Jewish Tailoring: Increasing Orthodox Population Has Candidates Adjusting Their Message
“I sing your praises, sometimes I get in trouble for doing that but I will continue to do it forever,” Democratic Assemblyman Dov Hikind told Republican State Senator Dean Skelos on his post-Shabbos radio show late last Saturday night. “I just want to personally thank you for being so amazingly responsive to all of New York State, but to the Jewish community in particular. You are really just a superstar.”
Mr. Skelos, the leader of the New York State Senate and one of the “three men in a room” that control decision-making in Albany, received this high praise for adding yeshiva tuition tax credits into the state budget and his recent work to fund bus service to those same private religious schools. Mr. Hikind is a longtime assemblyman and power broker in the Jewish neighborhoods of southern Brooklyn and, despite being a Democratic Party official, has been more than willing to endorse Republicans.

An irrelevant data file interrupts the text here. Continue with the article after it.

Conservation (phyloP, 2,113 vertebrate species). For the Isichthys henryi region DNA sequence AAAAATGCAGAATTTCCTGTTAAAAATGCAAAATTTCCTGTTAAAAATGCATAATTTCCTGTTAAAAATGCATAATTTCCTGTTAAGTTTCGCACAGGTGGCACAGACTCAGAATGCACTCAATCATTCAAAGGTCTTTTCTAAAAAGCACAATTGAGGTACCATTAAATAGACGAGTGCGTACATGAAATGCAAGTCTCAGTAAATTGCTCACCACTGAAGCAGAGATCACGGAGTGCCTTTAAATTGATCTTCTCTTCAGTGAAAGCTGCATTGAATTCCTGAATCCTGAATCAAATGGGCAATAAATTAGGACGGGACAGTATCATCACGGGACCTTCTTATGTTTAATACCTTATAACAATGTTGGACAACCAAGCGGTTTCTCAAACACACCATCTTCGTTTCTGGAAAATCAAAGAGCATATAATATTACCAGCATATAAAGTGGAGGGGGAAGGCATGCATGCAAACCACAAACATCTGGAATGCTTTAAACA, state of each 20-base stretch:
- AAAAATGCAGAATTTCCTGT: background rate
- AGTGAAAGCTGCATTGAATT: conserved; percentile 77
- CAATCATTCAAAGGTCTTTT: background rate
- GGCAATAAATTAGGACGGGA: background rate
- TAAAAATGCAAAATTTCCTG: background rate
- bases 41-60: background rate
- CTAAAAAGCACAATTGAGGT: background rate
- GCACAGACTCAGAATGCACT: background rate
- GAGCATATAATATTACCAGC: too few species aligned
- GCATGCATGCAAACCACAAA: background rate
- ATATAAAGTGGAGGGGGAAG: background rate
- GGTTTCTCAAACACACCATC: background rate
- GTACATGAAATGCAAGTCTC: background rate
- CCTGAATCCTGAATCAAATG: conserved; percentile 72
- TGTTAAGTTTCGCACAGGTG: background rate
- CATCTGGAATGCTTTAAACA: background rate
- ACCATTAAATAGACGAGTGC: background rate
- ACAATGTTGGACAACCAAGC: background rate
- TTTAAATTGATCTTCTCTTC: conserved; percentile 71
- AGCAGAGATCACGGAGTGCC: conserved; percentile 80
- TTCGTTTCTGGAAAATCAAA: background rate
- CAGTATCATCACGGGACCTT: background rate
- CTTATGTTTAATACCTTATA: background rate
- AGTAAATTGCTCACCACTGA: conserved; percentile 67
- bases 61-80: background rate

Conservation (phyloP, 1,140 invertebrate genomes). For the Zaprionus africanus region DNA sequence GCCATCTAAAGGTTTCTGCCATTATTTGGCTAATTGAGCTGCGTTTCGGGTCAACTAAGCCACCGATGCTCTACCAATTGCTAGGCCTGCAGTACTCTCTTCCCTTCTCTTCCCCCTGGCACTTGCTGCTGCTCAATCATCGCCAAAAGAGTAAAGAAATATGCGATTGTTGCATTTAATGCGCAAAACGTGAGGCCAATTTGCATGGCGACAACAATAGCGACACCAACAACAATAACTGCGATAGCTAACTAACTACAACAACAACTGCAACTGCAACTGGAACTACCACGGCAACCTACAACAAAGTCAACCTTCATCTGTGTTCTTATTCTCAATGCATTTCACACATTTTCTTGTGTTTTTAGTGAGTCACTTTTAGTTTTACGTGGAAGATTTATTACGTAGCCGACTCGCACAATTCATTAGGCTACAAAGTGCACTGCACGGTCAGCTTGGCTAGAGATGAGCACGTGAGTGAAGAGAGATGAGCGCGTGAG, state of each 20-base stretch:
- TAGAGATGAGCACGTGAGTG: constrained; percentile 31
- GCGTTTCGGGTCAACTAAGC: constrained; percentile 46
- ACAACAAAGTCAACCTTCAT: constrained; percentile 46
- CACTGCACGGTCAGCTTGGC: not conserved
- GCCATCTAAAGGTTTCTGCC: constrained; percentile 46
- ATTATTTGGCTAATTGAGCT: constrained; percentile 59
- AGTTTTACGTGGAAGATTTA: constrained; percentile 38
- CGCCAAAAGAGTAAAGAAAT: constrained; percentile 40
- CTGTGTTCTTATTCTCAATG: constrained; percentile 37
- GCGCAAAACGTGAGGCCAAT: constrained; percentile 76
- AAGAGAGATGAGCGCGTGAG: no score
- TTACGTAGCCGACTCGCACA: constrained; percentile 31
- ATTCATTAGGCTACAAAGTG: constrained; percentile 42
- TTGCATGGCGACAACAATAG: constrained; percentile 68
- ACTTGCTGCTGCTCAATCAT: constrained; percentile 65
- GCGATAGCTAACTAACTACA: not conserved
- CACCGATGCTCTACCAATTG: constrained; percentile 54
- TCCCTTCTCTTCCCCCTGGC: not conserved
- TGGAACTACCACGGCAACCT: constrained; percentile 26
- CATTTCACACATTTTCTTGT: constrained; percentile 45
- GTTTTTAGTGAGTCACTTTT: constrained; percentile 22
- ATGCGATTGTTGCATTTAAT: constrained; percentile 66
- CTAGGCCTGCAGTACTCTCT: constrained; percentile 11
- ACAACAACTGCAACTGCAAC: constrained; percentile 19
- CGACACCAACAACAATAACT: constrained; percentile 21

At the end of last year, Mr. Skelos traveled to the Masbia soup kitchen in the Flatbush section of Brooklyn where, after donning a velvet yarmulke, he chopped carrots, peeled potatoes and ladled kosher soup to the needy. He proceeded to tell a story about smuggling Jewish artifacts into the Soviet Union and joked that his own Greek Orthodox beliefs gave him insight into Orthodox Judaism, letting Yiddish words like tzitzis and shul roll off his tongue all the while. Cameras rolled and mobile phones snapped photos for the Jewish media to consume later, of course.
Mr. Skelos is hardly the first powerful politician to make the pilgrimage to Brooklyn’s kosher soup kitchens, but he is the most notable Republican to do so in recent years, demonstrating a new reality that a swath of heavily Democratic Brooklyn and Queens is ready to vote for candidates who belong to the same party as Mitt Romney and Rick Santorum. Indeed, Mr. Skelos and his Republican colleagues drew a new State Senate district in southern Brooklyn this year and packed it with as many Orthodox Jewish voters as possible. In past redistricting cycles, the district lines suggested Republicans sought to dilute the Orthodox vote.